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My comment was harsh, but I said it because I wouldnít want anyone second guessing themselves after retiring too early. Youíre close to 55 - best to keep working, even if itís only part-time.
Thanks for clarifying, as your concern didn't really come through the first time. My dad was a LBYM master, and I'm not so much concerned about having enough, as I know I could just spend my time at the library, volunteering more in my community, and doing other low-cost or free activities, but it probably won't come to that, I just want to make sure I'm tapping my accounts in the most advantageous way.
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Old 05-22-2023, 02:15 PM   #9
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Age 55 also works well for most to get their 35 years of employment recorded to maximize their SS benefit.
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Old 05-22-2023, 06:20 PM   #10
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Not sure why anyone need to join the same employer, to enable 55 rule? Essentially you can join any employer which has 401K plan and transfer the old 401K into the current employer. I did it a few times. Then once you turn 55 years old the entire balance will be available with no penalty. The only challenge here is whether 401K plan allow partial distributions. If it does not then you are looking for high tax bill with limped sum distribution.
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Old 05-22-2023, 06:53 PM   #11
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Originally Posted by Aerides View Post
Many people here make threads like this, and do have enough... They have enough at a macro level, but they don't have enough to get from 53 to 59.5 because too much of their savings is in their 401ks. ....
these threads are a good reminder to everyone to have a balance with their savings to go to 59.5.
Excellent point Aerides. One of my first posts here was whether I could retire at 52. I had lots $ in my 401K, but little to none outside of that in savings or an after tax brokerage account. I didn't know I needed those extra buckets. Plus, by leaving at 52 I would have to fund my own health care on ACA to get to 65. But If I stayed with my employer and made it to 55 I had cheap early retiree medical coverage from megacorp to bridge the gap. And a SEPP 72t seemed like quite a hassle to deal with. So, I sucked it up. I started piling lots into a Schwab after tax account. And worked on building up savings in Ally. By the time I hit age 55 (1 yr ago) I was ready to pull the plug and FIRECalc gave me 100%. And since I have retired, my estimated expense are 15K higher than I thought I would need due to high inflation and more travel. So bottom line is I am glad I didn't retire before 55 even though I reaaaally wanted to. In addition, I saved enough that now I don't even need to keep my 401K in my weak megacorp 401K plan. The investment options were horrible (managed by Fidelity); I didn't even have an option for a MM fund or the ability to buy CDs or individual Bonds. So I rolled that 401K to a TIRA at Schwab. I lost my 55 Rule benefit, but I gained sooooo much better options to invest with and I can ride it out till 59.5.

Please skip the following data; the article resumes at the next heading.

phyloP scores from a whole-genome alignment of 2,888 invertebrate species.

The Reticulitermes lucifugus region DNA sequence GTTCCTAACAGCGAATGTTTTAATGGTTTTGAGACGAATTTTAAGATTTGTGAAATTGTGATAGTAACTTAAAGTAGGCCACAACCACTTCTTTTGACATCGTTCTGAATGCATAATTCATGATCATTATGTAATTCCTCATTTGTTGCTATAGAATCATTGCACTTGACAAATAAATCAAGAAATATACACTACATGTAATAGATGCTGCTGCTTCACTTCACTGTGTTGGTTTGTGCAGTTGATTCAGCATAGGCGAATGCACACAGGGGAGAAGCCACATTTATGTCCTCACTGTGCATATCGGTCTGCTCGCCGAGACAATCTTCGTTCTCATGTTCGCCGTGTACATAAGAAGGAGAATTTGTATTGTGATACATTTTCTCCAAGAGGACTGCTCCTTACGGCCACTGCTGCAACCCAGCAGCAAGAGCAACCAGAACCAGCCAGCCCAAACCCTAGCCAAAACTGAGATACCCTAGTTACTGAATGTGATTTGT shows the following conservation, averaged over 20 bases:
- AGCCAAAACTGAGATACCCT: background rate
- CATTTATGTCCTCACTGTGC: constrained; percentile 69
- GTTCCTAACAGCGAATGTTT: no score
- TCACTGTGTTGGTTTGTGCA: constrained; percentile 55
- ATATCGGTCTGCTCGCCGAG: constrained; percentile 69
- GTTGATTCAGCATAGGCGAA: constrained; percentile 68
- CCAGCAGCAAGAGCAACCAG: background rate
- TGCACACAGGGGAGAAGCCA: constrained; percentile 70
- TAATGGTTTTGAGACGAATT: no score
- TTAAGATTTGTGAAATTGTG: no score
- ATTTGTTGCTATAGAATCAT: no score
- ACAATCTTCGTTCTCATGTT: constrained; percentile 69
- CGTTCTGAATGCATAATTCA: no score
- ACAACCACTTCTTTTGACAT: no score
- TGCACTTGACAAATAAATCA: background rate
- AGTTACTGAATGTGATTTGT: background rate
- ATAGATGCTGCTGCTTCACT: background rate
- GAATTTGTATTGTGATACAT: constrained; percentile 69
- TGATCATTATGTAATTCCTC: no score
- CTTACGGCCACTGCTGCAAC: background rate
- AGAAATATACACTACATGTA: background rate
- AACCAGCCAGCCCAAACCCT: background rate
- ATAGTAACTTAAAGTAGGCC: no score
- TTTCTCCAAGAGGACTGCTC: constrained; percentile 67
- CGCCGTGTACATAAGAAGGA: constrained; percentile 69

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Old 05-22-2023, 07:04 PM   #12
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Originally Posted by Alex The Great View Post
Not sure why anyone need to join the same employer, to enable 55 rule? Essentially you can join any employer which has 401K plan and transfer the old 401K into the current employer. I did it a few times. Then once you turn 55 years old the entire balance will be available with no penalty. The only challenge here is whether 401K plan allow partial distributions. If it does not then you are looking for high tax bill with limped sum distribution.
Sure, but as I mentioned, my employer and my co-workers seem to need my expertise in a few different areas on an ad hoc basis, and they kept me on an on-call basis for a while before when my previous contract ran out, plus then I wouldn't have to bother transferring anything.

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Hi Cosmic Avenger,

The plan document (but maybe not the Summary Plan Description ) should spell this out, or refer you to ERISA definitions.

All the best.
Thanks Montecfo, it sounds like my idea might work; if my current employer keeps me on-call, then I terminate that in the year I turn 55, I should qualify, but just to be safe I can probably work a few hours in that year.

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If you are an Employee of your Employer or a related employer at the time you attain your early retirement age of 55 and complete 5 years of service or you attain your normal retirement age of 60, to the extent that your Account is not already 100% vested it will automatically become 100% vested. You may take an early retirement distribution once you have satisfied the requirement(s) for early retirement, but you must first terminate your employment with your Employeror Related Employer.